George! The Motor Man
“Hey, I’m George! I am EVERYTHING motor. You need to move your body, that’s me. You want to throw and catch a ball, that’s me. You need to swallow food, that’s also me. You want to build a paper airplane, me again.
So, I am supposed to tell you a little bit about myself. Gee.
Well, I like ALL sports. I mean I like everything sports. I like football, basketball, soccer, baseball, kickball, tennis and even golf. I think my absolute favorite sport is…hmmm…I can’t pick. I really can’t. I totally like all of them!
I also love to ride my bike, climb trees, build model airplanes & cars and since Larry is into flashlight tag lately, I love that too.
My favorite food is probably popsicles. I love that they taste so good and they are colorful and easy to carry. You can eat them inside or outside. When the ice cream man comes, I always say I am going to get something else, but I always end up getting a popsicle. The very best flavor is cherry. I can’t resist them!
I am in the boy scouts and we are building our pinewood derby cars, so I need to go. I want to build the speediest one this year. Last year, I was so close to winning, but lost because one of the wheels was a little wobbly. I am totally going to fix that this year.
I need to go now. Bye!”
Motor in Layman’s Terms
There are several types of motor skills that we employ within our bodies. We will simplify each type for our purposes.
Fine motor skills are smaller actions. These movements involve hands, wrists, fingers, feet, toes, lips and tongue. Fine motor skills involve writing, drawing, eating with a fork, cutting with scissors, playing with small legos, etc.
Gross motor are large movements using the larger muscle groups of the arms, legs, feet or entire body. Gross motor movements involve standing up, balancing, walking, running, skipping, jumping, catching a ball, riding a bike, etc.
Oral motor function is fine motor function of the oral mechanism (i.e., jaw, tongue, lips, and cheeks) for the purposes of eating, drinking, speaking, and other mouth activities.
Visual motor is the ability of our eyes to guide our hands, otherwise known as eye-hand coordination. Examples involve the ability of coloring within the lines, putting a puzzle together, catching a ball, tying our shoes, threading a needle, or building with blocks.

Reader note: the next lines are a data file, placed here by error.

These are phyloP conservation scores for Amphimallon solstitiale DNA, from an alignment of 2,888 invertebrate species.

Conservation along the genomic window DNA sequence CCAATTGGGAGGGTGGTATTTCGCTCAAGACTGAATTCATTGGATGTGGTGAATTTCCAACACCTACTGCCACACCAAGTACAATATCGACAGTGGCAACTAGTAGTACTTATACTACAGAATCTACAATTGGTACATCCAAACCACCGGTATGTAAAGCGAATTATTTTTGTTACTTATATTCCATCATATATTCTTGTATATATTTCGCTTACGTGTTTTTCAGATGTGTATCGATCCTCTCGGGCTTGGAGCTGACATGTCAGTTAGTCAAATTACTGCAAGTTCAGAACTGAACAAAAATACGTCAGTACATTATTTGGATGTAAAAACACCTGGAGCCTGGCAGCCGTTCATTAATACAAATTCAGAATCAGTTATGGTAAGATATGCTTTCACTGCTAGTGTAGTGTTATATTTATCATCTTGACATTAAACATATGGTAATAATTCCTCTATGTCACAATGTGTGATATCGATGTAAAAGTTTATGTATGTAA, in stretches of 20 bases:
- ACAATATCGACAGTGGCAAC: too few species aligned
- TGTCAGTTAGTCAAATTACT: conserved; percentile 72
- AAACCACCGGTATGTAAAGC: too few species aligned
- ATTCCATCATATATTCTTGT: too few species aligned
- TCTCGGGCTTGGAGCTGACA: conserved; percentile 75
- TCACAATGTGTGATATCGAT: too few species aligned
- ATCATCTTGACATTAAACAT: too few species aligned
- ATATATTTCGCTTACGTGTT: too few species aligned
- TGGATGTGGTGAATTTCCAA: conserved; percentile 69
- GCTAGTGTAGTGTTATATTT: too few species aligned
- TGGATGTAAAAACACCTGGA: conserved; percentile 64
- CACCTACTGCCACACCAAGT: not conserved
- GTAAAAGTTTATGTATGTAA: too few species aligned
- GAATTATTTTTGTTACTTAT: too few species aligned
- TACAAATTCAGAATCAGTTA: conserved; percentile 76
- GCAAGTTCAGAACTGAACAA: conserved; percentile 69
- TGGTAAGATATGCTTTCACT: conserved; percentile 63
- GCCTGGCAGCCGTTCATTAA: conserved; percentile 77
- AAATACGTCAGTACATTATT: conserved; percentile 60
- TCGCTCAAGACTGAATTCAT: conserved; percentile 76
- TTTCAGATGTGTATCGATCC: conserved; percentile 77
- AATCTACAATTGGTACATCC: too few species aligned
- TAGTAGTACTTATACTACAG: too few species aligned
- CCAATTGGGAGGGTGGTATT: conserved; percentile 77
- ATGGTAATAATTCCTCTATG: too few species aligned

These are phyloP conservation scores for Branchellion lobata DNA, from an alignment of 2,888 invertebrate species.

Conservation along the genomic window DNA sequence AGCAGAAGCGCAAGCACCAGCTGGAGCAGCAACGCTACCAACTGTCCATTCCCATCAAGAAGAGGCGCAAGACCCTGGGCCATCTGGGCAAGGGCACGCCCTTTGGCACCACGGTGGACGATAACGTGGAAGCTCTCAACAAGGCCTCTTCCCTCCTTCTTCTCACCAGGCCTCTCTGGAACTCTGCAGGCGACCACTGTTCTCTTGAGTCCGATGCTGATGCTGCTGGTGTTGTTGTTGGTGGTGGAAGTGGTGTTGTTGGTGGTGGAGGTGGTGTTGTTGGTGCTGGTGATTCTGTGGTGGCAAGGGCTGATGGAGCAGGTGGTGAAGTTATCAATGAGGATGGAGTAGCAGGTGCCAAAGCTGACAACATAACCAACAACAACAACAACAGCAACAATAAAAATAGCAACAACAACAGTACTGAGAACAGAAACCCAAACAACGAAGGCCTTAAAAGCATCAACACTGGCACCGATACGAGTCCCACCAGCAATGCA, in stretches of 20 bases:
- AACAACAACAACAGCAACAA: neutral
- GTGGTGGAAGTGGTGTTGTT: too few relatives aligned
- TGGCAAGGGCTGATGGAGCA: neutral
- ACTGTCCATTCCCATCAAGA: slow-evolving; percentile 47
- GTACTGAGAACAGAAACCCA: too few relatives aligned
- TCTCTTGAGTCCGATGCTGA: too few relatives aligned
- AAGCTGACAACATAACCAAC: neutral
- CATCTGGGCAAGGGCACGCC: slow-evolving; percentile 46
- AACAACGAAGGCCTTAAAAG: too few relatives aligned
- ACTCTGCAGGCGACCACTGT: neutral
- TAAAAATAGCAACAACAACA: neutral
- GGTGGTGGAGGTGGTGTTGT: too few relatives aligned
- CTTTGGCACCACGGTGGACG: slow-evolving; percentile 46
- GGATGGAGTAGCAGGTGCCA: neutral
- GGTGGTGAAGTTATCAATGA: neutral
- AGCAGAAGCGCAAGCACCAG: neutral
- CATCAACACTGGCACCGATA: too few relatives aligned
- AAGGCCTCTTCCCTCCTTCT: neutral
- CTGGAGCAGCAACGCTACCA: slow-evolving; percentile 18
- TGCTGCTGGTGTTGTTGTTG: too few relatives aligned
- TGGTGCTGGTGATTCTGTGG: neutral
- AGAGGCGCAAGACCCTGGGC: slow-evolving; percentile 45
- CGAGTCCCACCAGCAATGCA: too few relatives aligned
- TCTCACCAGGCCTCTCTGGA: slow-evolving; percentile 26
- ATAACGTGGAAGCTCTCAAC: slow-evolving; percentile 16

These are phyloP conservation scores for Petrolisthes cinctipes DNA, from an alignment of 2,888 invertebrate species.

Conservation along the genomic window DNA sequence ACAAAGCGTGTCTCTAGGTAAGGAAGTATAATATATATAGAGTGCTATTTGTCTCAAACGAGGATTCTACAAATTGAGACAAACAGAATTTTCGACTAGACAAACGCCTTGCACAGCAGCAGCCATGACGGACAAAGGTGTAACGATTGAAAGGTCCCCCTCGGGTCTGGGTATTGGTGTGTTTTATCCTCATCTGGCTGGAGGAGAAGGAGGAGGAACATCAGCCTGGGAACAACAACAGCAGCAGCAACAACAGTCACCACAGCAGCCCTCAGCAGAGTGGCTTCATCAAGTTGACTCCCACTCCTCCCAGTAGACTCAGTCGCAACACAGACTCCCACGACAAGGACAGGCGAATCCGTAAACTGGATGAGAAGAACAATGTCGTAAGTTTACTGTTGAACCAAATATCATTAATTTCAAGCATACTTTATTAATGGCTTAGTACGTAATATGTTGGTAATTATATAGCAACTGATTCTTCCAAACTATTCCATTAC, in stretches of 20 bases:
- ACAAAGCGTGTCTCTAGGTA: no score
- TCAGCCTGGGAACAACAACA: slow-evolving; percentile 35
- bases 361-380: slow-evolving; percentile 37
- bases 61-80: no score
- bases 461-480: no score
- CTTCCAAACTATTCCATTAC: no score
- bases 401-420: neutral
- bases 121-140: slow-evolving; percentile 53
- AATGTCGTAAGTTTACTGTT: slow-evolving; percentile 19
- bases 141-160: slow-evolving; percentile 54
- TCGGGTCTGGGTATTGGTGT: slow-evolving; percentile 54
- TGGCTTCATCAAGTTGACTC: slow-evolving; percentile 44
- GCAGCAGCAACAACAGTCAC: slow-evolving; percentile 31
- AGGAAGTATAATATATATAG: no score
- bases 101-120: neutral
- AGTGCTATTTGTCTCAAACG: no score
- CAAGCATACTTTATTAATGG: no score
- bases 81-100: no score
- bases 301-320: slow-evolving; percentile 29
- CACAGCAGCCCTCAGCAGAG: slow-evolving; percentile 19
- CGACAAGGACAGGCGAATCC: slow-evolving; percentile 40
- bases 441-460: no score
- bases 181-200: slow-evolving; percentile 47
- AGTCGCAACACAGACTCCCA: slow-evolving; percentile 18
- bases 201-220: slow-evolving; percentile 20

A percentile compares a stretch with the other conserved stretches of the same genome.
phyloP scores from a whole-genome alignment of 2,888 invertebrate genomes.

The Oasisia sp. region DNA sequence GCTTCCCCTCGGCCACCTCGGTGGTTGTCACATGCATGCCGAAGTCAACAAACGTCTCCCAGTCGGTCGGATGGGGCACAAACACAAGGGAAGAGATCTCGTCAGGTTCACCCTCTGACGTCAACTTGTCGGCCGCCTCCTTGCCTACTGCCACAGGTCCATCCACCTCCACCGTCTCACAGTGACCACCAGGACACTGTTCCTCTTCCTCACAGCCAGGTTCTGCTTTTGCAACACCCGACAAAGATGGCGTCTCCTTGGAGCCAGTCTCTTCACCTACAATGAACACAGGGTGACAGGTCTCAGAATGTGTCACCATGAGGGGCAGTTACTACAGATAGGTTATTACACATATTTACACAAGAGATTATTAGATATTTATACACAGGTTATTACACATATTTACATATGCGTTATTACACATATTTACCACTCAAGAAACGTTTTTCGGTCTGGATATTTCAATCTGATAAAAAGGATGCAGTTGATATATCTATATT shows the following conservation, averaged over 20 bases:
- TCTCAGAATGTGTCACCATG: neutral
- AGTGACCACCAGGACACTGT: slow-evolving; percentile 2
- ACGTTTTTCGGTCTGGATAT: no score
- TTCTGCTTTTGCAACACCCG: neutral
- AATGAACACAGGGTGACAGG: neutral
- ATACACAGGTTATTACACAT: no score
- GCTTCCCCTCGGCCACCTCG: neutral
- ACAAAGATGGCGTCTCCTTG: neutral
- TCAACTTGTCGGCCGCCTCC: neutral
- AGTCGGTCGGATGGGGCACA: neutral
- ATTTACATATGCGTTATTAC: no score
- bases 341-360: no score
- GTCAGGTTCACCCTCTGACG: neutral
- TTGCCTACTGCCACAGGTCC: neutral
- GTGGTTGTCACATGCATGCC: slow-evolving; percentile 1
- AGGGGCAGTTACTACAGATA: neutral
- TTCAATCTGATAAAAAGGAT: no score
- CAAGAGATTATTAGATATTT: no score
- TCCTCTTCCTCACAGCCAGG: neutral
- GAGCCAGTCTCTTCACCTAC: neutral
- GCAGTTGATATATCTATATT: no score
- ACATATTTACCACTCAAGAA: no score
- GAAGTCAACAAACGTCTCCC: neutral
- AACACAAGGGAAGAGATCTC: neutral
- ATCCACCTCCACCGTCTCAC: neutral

Motor Planning (Praxis)
Motor planning involves the ability to conceive an idea (ideation), plan the movements (plan or organization) and execute those movements (execution).
A few activities that require motor planning involve, walking up & down the stairs, putting on a shirt, and playing on the playground.
Voluntary muscle movement in the body is a very complex system and pretty much the entire brain is involved. To oversimplify, the brain parts involved are listed here:
Cerebrum – divided into 4 lobes as listed here, plus the two cortexes
- Frontal lobe– motor planning, muscle & coordinated movements
- Temporal lobe- organizing & sequencing
- Parietal lobe- visual & spatial perception
- Occipital lobe – vision
- Sensory cortex – receives information on how body parts are moving
- Motor cortex – monitor & control body movements
Cerebral cortex is outer most layer of the cerebrum
Cerebellum – coordination of voluntary movement, balance, posture, including fine motor skills
Brain stem –
- Midbrain –regulate body movement, swallowing & vision
- Pons – posture & movement
Basal ganglia – voluntary muscle movements & eye movements
Cranial nerves –
- Optic nerve – vision
- Oculomotor – eye movements
- Trochlear – eye movements
- Abaucens – eye movements
- Glassopharyngeal – swallowing
- Vagus – swallowing
- Hypoglossal – tongue movement
- Accessory – neck & shoulder muscles